The Nintendo DS just turned three this holiday season. Since its release, Nintendo’s smash-hit handheld has outsold the lifetime sales of the PlayStation 2 in Japan in less than half the time, and its responsible for a number of revolutions, including The Revolution (the original codename for a little system better known as Wii). A key element to the success of the DS and Wii are ‘casual games.’ What started as a mocked and dubious experiment in new genres turned into an absolute sales phenomenon that has repeated itself and strengthened in the last two years.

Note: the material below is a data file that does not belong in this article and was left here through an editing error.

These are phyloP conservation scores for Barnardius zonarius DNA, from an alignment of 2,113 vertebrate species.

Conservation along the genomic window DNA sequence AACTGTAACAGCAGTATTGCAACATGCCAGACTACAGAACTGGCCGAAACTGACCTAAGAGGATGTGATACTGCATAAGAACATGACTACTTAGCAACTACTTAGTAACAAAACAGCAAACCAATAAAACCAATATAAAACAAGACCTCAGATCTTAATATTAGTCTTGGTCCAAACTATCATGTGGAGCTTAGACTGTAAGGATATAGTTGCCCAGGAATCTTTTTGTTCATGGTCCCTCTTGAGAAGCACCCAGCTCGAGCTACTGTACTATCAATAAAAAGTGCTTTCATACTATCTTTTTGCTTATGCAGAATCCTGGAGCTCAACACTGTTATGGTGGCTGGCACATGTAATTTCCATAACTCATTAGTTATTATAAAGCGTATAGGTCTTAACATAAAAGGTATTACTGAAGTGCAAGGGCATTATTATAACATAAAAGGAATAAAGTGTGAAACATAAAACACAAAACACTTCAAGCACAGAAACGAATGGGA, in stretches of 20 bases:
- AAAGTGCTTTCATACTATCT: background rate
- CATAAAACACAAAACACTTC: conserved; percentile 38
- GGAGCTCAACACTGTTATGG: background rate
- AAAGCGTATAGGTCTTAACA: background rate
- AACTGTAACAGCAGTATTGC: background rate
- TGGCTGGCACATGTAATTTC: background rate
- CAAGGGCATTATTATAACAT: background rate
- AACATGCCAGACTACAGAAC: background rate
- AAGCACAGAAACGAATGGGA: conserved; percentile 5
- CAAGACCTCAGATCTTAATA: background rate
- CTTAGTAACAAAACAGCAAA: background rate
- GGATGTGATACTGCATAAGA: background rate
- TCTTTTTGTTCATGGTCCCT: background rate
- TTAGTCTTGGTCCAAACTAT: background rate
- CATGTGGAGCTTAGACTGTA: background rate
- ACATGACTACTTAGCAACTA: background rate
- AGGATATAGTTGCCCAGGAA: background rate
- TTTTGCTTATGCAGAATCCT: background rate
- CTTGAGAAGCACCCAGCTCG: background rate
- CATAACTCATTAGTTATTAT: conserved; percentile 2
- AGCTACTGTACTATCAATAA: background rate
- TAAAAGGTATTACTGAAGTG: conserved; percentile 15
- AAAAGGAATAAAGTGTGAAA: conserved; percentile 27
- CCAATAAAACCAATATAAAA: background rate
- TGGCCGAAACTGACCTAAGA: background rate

In February of 2005, a few months after the late-November 2004 launch of the DS, Nintendo’s president Satoru Iwata announced a game called ‘Puppy Times.’ In the United States it is known as ‘Nintendogs,’ an application resembling Tamagotchi’s Giga Pets of the 1990s.
What’s that I hear? Perhaps it’s Microsoft whimpering in the corner like a wee Nintendog over Halo’s meager eight million copies sold. Yes, meager. Nintendo’s puppy simulator went on to sell 16 million copies worldwide as of September 2007. Nintendo’s strategy was obviously successful.
One goal of Iwata was to create games that ‘let a wide range of people enjoy the DS, regardless of age [and] gender